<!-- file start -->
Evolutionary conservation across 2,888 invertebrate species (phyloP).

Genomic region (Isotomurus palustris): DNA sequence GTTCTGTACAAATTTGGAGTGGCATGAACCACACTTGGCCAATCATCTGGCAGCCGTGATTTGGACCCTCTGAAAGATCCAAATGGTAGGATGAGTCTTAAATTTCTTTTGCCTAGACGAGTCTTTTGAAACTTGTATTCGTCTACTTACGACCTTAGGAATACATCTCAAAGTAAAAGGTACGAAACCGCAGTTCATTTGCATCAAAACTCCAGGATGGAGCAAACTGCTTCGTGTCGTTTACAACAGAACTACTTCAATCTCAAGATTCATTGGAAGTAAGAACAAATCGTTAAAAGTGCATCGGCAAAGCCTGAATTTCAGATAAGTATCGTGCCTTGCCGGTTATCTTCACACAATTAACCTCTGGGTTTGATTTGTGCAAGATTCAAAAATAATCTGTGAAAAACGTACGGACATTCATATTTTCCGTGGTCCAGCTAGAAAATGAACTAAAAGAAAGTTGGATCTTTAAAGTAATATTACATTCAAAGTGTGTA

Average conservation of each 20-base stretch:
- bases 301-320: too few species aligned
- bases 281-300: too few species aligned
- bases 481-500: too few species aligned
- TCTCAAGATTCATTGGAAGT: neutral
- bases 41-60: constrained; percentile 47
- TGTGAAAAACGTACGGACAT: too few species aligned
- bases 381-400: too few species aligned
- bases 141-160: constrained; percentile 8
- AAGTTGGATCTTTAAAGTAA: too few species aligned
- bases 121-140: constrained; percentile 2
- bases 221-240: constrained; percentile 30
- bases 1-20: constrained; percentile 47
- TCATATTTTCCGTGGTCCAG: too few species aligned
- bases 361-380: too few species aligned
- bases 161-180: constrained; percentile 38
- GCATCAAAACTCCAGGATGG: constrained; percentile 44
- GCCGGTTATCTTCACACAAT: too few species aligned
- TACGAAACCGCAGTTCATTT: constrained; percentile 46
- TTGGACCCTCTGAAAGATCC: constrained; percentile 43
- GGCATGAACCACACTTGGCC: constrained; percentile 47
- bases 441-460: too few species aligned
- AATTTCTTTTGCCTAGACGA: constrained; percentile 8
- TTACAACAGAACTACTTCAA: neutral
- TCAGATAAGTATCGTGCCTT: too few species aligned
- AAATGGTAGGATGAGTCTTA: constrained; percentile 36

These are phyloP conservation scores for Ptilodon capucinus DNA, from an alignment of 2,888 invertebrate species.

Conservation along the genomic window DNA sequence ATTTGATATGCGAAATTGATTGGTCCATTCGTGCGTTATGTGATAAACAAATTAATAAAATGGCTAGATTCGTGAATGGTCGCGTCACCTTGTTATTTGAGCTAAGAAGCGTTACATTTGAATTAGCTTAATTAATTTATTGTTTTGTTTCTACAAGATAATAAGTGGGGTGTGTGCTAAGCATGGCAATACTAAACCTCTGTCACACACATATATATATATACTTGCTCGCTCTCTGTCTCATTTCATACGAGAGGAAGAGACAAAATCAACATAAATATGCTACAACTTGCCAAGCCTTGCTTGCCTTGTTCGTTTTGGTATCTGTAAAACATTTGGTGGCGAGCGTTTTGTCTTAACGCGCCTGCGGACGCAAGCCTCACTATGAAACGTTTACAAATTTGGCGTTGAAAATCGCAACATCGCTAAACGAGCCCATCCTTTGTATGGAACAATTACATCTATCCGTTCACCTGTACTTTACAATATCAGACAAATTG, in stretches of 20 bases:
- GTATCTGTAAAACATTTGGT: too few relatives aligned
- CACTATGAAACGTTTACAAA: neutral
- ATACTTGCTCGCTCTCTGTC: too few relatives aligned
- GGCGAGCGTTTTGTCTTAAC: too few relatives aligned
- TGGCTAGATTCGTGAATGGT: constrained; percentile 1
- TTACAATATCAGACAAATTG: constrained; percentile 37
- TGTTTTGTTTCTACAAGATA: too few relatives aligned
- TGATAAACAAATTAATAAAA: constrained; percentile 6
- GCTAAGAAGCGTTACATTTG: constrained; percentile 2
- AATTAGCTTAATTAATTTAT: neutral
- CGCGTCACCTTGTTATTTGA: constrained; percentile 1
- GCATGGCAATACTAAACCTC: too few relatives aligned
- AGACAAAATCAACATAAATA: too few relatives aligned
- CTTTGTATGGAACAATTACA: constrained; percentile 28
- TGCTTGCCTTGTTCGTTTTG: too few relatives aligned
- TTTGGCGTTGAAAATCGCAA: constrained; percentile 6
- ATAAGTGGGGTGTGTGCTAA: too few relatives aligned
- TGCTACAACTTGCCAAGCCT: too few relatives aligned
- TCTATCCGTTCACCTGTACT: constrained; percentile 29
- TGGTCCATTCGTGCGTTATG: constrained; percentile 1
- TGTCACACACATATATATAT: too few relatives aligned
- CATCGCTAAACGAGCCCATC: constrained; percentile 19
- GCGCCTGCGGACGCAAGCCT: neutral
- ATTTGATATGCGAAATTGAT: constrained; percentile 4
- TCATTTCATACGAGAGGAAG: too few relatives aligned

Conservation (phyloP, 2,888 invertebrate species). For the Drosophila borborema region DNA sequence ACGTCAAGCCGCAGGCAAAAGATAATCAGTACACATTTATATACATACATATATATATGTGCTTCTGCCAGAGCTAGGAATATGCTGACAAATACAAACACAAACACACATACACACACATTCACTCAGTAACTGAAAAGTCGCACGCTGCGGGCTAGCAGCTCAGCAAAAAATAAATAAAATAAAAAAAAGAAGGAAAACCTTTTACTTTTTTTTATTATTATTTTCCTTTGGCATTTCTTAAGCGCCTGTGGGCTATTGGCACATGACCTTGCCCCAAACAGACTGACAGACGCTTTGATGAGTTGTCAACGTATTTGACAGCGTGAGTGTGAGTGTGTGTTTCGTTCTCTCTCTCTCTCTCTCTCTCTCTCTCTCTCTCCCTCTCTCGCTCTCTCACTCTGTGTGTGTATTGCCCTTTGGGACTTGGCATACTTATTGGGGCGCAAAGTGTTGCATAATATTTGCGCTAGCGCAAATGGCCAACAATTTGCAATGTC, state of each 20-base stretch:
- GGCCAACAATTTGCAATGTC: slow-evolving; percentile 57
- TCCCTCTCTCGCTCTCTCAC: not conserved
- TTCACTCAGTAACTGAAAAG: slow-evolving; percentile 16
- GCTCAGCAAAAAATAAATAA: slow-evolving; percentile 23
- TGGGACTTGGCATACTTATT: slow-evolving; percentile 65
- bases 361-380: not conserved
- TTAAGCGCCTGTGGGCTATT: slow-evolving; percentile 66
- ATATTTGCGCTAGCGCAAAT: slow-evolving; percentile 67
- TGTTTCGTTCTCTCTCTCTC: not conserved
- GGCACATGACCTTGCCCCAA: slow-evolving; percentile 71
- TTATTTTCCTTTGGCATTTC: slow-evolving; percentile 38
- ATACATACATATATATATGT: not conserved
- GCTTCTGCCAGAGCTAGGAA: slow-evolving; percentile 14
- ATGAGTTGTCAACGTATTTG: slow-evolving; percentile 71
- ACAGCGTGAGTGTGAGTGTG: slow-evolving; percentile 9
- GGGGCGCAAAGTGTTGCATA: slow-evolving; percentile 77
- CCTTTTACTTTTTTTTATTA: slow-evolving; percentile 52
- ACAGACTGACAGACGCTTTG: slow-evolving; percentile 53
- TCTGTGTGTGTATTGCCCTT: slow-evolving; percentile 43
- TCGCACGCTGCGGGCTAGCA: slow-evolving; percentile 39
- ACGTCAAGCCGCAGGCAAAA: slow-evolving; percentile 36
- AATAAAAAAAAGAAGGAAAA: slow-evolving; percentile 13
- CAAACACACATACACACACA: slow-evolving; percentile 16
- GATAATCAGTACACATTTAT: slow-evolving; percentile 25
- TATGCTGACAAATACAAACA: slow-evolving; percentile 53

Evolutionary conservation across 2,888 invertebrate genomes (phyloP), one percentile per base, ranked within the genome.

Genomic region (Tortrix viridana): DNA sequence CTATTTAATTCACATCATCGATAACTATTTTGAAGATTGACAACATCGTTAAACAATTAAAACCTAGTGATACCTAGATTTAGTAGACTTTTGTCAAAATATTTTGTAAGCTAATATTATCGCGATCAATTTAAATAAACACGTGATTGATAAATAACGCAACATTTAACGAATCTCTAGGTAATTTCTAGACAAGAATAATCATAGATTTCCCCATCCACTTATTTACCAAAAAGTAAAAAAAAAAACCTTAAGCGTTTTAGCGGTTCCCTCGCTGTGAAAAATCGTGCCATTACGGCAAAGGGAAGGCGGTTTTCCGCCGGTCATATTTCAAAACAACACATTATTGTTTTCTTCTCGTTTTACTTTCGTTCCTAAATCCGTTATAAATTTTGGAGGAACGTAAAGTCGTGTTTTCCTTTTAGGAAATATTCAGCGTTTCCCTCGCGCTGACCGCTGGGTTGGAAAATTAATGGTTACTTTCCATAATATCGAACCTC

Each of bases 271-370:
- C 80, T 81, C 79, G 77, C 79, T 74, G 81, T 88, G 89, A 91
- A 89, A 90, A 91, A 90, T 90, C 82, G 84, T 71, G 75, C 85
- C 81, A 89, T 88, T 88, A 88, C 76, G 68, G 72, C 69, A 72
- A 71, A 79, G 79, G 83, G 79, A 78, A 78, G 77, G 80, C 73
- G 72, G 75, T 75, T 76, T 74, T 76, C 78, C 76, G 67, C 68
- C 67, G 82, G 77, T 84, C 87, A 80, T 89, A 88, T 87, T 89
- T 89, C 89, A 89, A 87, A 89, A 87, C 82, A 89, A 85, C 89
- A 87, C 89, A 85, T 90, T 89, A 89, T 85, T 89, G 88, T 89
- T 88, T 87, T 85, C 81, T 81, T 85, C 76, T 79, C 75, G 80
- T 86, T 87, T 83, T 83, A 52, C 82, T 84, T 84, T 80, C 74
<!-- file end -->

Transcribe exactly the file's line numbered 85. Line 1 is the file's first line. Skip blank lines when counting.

- C 80, T 81, C 79, G 77, C 79, T 74, G 81, T 88, G 89, A 91